Indian PM does not mince words and says that Maoists are the biggest internal security threat to India, and is appropriately responding to that without waiting for India to turn into a communist country. Also, naxalites do not cross the border and kill the foreigners but the same cannot be said for Punjab-based groups. If you have forgotten, the example is Ajmal Kasab from Punjab. Perhaps you do not see that as a problem.

@The lone fire tender (with the weak trickle) that was brought to fight the blaze in the Taj during Bombay attack was completely laughable.

-You quit getting laughing on Indian insecurity blunders for your own sake since blunders in Mumbai terrorism will not fix terrorism in Pakistan. Even at that time, did you notice the first step in Mumbai attack was the breach of Pakistani naval security which did not detect who escaped with what, assuming Pakistani navy did not know who is escaping.

Posted by rajeev | Report as abusive
 

GW
I’m glad I was able to get you in a lighter vein. Pakistan is a hospitable country and lets no “trick or treat” guys go unrewarded. Even the TTP will have their “reward” soon – as well as al-Qaeda. As I advised earlier: sit back in your favorite chair and watch PA perform in SWA. I am sure you would not have seen such performance from any naighbouring armies. That should cheer you up.

Posted by Mansoor Siddiqui | Report as abusive
 

Rajeev,
1. I objected to the “wiping out” remark by you to emphasise that professional armies avoid using expressions like that. PA is operating within its own border and is not about to wipe out its own brethren or their women and children. The invaders (Uzbeks & Sudanese etc.) will be rounded up and if they do not surrender then they will be shot. The locals hired to do their dirty job will be given the option to start behaving or face punishment. They already have been given the option by the COAS.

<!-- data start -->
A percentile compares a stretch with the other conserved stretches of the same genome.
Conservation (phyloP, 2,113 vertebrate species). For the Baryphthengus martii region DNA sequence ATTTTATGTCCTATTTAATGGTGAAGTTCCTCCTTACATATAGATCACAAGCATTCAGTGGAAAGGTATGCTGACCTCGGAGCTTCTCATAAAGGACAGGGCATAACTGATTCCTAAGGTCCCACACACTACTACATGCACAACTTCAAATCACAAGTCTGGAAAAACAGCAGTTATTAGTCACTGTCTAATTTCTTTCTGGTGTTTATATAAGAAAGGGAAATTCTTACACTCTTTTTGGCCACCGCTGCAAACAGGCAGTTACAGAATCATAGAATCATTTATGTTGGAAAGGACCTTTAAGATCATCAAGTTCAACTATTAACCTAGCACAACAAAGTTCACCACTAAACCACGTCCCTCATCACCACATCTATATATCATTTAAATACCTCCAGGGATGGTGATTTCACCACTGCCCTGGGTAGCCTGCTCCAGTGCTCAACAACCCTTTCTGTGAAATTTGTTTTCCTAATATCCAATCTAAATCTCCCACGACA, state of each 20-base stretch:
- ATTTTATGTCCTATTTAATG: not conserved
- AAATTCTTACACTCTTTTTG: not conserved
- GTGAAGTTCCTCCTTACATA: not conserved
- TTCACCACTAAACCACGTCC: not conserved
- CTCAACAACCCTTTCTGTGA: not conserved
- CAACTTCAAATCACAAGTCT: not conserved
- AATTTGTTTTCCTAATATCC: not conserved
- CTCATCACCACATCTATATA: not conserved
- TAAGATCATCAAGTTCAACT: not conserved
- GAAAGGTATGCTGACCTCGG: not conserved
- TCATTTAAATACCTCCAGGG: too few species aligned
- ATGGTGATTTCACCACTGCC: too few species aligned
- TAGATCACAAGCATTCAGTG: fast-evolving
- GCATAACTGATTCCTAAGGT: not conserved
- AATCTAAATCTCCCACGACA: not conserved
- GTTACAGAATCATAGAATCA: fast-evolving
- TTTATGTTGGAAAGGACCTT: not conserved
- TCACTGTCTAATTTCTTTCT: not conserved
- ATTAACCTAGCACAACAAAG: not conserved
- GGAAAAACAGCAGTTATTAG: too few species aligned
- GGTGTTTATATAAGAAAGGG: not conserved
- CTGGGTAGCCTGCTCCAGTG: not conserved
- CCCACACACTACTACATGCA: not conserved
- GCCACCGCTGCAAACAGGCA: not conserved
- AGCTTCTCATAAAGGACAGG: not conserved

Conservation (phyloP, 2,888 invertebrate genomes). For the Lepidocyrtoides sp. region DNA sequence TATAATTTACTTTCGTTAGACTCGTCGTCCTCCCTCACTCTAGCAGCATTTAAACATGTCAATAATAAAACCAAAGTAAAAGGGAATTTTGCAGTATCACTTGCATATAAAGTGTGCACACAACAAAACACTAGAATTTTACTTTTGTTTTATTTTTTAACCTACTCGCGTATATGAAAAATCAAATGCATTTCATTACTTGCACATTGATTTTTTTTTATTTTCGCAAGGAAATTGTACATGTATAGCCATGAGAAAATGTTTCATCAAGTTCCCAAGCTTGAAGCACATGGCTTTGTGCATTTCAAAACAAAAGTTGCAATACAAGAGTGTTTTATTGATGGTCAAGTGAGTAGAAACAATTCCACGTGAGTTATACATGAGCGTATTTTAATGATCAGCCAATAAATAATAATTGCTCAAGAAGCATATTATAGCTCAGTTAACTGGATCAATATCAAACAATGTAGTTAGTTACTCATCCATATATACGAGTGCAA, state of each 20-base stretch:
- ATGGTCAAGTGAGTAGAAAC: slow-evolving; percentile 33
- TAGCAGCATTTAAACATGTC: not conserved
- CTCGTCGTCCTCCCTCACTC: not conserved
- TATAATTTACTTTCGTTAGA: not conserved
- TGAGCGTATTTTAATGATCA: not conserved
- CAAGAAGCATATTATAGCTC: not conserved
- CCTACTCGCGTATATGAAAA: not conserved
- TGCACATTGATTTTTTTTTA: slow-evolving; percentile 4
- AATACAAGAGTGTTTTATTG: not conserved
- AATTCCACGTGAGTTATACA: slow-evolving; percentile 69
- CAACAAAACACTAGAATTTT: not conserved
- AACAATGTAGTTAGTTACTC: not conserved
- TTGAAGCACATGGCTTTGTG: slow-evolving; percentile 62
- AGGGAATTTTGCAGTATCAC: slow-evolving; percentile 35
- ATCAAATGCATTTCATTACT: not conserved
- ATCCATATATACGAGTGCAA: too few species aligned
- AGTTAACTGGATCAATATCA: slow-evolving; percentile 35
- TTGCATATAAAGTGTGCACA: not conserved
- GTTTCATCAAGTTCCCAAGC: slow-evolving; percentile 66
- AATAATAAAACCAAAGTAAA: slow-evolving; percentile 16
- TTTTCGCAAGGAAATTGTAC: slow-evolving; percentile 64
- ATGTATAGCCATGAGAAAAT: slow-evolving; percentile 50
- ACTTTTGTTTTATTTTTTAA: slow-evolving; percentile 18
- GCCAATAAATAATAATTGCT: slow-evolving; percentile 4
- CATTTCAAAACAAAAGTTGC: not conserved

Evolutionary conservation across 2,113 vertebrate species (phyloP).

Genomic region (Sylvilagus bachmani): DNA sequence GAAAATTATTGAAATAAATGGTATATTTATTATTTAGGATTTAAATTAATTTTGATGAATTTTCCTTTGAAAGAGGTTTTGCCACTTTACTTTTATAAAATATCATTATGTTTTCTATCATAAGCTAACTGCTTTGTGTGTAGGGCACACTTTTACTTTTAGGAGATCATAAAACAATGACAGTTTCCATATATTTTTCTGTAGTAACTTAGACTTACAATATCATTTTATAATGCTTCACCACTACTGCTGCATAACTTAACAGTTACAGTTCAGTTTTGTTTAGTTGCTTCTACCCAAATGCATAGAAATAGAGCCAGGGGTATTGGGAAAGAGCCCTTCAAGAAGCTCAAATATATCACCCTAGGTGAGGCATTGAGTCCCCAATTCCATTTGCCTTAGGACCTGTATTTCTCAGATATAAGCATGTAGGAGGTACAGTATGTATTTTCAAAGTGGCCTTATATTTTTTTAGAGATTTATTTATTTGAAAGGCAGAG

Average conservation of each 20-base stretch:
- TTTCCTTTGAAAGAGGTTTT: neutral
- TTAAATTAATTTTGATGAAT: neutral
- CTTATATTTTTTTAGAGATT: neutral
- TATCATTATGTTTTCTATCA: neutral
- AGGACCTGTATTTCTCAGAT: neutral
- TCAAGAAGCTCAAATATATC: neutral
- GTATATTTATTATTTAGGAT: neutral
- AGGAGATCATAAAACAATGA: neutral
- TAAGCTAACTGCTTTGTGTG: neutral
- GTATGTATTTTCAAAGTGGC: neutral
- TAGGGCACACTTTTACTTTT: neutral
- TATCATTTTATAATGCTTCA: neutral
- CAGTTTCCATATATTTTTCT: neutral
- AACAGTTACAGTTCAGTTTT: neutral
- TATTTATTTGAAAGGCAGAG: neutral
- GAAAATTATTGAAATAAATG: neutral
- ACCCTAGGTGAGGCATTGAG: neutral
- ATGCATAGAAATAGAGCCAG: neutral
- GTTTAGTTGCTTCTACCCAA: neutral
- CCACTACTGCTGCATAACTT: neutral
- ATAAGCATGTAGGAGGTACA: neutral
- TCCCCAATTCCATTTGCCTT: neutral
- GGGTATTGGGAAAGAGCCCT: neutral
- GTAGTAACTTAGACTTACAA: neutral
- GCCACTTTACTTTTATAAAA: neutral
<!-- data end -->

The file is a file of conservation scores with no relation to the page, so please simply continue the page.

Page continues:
2. The terrorists who attacked Bombay, including Kasab, should be given the maximum punishment. Any outfit, religious or not, connected with the cowardly attack on Bombay, should be equally punished. We grieved equally with you all. However I was angry at the lack of security. Why doesn’t the Taj and all the big hotels in India and Pakistan not have working “stand pipes” in the buildings and fire hydrants around them? We must be critical. The GHQ attackers should not have been allowed to go beyond the first gate. The later Commando action was however good as it succeeded in getting most of the hostages out who would have been killed in any case. The Indian Commandos who landed on Nariman House were very brave and did the right thing pretty well. Your contention that Pakistan Navy should have stopped them before they left the Pakistani shore is a little far-fetched. Coast around Karachi, including the Indus Delta is completely craggy and the Navy or the Coast Guard cannot patrol it. They will need hundreds of vessels for that. The Indian Navy, on the other hand were warned that a seaborne attack was expected in that area. This was totally ignored. Like probably the GHQ were also told that an attack was planned on it and they did not take adequate measures against it.
3. I think we all, both Indian and Pakitani bloggers, should show some restraint and be objective.

Posted by Mansoor Siddiqui | Report as abusive